That's what my grandmother called it as each summer she would fill jars (from little to big) with the summer's bounty.      In earlier times, it was the winter food supply but in grandmother's time, it was a luxury not a necessity.

Jars of jelly that shined like gems, jars full of  vegetables in all colors of the rainbow, and jars and jars of pickled vegetables.

My mother canned as well -- she bought and put up a bushel of green beans and a bushel of peaches.    The grapevine in the back yard provided fruit for jam for the winter, and the pear tree provided pears which she made into what she called "pear honey".     They were treats to us and the beans were saved for winter Sunday dinners while the grape jam was always on the breakfast table.

I've canned (and frozen) for the winter as well and like my mother and grandmother, it was because I wanted to not because I had to.

But I haven't really done anything for several years other than pesto.

And then in the last couple of weeks . . .

I bought a peck of crabapples when we visited Daughter Sarah in Minneapolis.    Bought for one purpose only - to make into a crabapple jelly!

Crabapples make great jelly and all you need is the fruit and sugar for the crabapples themselves have enough pectin in them that, when cooked properly, will cause the juice to jell.

It's a pretty pink jelly for you cook the crabapples with the skin . . . and a peck of crabapples made . . .

three jars of jelly.     Considering that the crabapples cost $11.25 and there is cost of sugar as well -- each of these jars is worth at least $4 which doesn't even consider my time!     They are not "gold" but are close to it!     We shall, however, enjoy these little jars this winter and I'll think of autumn when I spent an afternoon with the jam kettle boiling . .  .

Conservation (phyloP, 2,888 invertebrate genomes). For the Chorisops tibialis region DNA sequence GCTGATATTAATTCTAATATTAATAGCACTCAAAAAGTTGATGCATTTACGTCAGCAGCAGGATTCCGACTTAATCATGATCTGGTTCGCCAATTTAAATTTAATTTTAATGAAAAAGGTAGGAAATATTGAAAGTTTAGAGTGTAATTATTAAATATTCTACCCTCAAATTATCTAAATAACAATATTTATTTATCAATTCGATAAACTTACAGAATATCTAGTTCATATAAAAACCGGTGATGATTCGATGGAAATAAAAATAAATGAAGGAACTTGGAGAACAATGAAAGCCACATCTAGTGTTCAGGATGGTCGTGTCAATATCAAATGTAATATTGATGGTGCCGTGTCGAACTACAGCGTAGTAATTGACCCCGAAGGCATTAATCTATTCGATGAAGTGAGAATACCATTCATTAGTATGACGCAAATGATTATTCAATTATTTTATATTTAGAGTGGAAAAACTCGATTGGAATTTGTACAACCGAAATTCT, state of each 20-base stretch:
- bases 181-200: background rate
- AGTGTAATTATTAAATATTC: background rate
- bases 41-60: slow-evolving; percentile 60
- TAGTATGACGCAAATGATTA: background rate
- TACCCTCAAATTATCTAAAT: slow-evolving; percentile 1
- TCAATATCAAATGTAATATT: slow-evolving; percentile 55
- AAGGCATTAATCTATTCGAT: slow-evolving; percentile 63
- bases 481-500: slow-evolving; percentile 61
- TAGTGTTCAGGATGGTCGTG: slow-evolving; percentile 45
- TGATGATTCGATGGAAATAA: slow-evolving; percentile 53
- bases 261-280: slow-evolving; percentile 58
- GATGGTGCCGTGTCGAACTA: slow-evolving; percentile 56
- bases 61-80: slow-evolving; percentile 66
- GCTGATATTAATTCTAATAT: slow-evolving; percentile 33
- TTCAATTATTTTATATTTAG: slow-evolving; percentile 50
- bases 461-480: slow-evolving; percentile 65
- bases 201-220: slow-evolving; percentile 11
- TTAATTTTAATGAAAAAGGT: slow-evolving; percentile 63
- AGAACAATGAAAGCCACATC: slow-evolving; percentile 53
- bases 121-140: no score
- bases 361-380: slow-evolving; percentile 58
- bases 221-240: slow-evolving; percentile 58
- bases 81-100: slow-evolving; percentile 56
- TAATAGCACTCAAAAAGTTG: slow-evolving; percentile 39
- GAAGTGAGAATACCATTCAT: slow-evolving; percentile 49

And besides the crabapples, at the Applefest, we also bought regular apples.    Red Barron's (which I've never heard of).   Bought not for pies nor for jelly but for applesauce!

It's easy if you use the oven method.    It freezes well and it is absolutely the best applesauce.    I'll never buy canned sauce again!

It made a nice quantity -- enough for dinner, enough for breakfast (for it's really good with yogurt) and enough to eat as luncheon dessert.      Two jars were put in the freezer -- for those winter days when we have pork chops.

Not bought at the Applefest nor even at the Farmer's market, but a gift from a friend was a flat of Roma tomatoes . . .

Some of which we roasted . . .

For oven roasted tomatoes are almost, almost as good as sun dried tomatoes and can last a while in the fridge.     Roasted tomatoes make a really good caprese salad for the roasting intensifies the tomato flavor.
We ate caprese for dinner and I served luncheon guests caprese as well.    The remainder are in the fridge -- for we'll have another caprese this week!

I didn't have enough pans to roast all of the tomatoes so with the remainder, I made . . .

Marinara sauce.    Three quart jars.    One of which was used immediately for eggplant parmesan.   The other two were put in the freezer for quick meals.

It always gives me a warm fuzzy feeling when I "put food by" through either canning or freezing.    That I am providing well for my family.  

We'll enjoy the fruits of my labors during the next few months as I pull a jar from the pantry or freezer.

Since it's Monday, I'm joining Yvonne at Stone Gable for Menu Monday.    Stop by Stone Gable and see what everyone is fixing this week!